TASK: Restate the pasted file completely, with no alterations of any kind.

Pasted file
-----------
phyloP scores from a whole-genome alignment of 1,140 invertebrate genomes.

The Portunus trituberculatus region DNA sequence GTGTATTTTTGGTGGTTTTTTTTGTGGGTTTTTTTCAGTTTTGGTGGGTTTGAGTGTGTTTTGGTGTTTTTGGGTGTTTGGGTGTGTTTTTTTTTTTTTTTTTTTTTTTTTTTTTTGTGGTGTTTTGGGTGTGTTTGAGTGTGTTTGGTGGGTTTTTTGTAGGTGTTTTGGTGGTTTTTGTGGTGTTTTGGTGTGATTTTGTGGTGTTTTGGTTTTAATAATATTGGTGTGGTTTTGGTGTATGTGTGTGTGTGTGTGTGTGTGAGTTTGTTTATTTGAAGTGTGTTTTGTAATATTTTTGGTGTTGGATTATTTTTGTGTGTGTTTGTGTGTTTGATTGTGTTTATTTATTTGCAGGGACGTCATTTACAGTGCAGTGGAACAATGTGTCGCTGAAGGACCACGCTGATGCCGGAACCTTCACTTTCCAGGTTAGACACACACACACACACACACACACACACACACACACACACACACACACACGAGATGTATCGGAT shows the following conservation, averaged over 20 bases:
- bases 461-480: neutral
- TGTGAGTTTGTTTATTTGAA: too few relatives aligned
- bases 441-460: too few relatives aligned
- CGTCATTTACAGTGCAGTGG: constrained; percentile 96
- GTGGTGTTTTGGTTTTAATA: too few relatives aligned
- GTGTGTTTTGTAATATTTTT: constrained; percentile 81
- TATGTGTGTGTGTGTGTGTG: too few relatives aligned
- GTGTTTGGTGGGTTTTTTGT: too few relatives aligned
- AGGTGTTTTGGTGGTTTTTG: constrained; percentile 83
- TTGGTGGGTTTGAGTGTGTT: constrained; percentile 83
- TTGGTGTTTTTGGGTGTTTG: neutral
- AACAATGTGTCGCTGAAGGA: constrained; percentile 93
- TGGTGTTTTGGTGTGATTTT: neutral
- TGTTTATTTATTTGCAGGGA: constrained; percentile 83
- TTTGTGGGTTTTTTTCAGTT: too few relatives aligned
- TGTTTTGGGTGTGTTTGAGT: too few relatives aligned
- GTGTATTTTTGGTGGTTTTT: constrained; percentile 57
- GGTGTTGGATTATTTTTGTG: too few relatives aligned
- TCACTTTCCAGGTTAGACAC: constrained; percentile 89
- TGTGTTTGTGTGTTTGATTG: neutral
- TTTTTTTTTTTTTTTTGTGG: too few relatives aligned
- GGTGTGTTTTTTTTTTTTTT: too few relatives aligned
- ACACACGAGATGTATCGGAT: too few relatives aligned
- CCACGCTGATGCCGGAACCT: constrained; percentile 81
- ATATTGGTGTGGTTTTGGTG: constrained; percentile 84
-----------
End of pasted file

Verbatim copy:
phyloP scores from a whole-genome alignment of 1,140 invertebrate genomes.

The Portunus trituberculatus region DNA sequence GTGTATTTTTGGTGGTTTTTTTTGTGGGTTTTTTTCAGTTTTGGTGGGTTTGAGTGTGTTTTGGTGTTTTTGGGTGTTTGGGTGTGTTTTTTTTTTTTTTTTTTTTTTTTTTTTTTGTGGTGTTTTGGGTGTGTTTGAGTGTGTTTGGTGGGTTTTTTGTAGGTGTTTTGGTGGTTTTTGTGGTGTTTTGGTGTGATTTTGTGGTGTTTTGGTTTTAATAATATTGGTGTGGTTTTGGTGTATGTGTGTGTGTGTGTGTGTGTGAGTTTGTTTATTTGAAGTGTGTTTTGTAATATTTTTGGTGTTGGATTATTTTTGTGTGTGTTTGTGTGTTTGATTGTGTTTATTTATTTGCAGGGACGTCATTTACAGTGCAGTGGAACAATGTGTCGCTGAAGGACCACGCTGATGCCGGAACCTTCACTTTCCAGGTTAGACACACACACACACACACACACACACACACACACACACACACACACACACGAGATGTATCGGAT shows the following conservation, averaged over 20 bases:
- bases 461-480: neutral
- TGTGAGTTTGTTTATTTGAA: too few relatives aligned
- bases 441-460: too few relatives aligned
- CGTCATTTACAGTGCAGTGG: constrained; percentile 96
- GTGGTGTTTTGGTTTTAATA: too few relatives aligned
- GTGTGTTTTGTAATATTTTT: constrained; percentile 81
- TATGTGTGTGTGTGTGTGTG: too few relatives aligned
- GTGTTTGGTGGGTTTTTTGT: too few relatives aligned
- AGGTGTTTTGGTGGTTTTTG: constrained; percentile 83
- TTGGTGGGTTTGAGTGTGTT: constrained; percentile 83
- TTGGTGTTTTTGGGTGTTTG: neutral
- AACAATGTGTCGCTGAAGGA: constrained; percentile 93
- TGGTGTTTTGGTGTGATTTT: neutral
- TGTTTATTTATTTGCAGGGA: constrained; percentile 83
- TTTGTGGGTTTTTTTCAGTT: too few relatives aligned
- TGTTTTGGGTGTGTTTGAGT: too few relatives aligned
- GTGTATTTTTGGTGGTTTTT: constrained; percentile 57
- GGTGTTGGATTATTTTTGTG: too few relatives aligned
- TCACTTTCCAGGTTAGACAC: constrained; percentile 89
- TGTGTTTGTGTGTTTGATTG: neutral
- TTTTTTTTTTTTTTTTGTGG: too few relatives aligned
- GGTGTGTTTTTTTTTTTTTT: too few relatives aligned
- ACACACGAGATGTATCGGAT: too few relatives aligned
- CCACGCTGATGCCGGAACCT: constrained; percentile 81
- ATATTGGTGTGGTTTTGGTG: constrained; percentile 84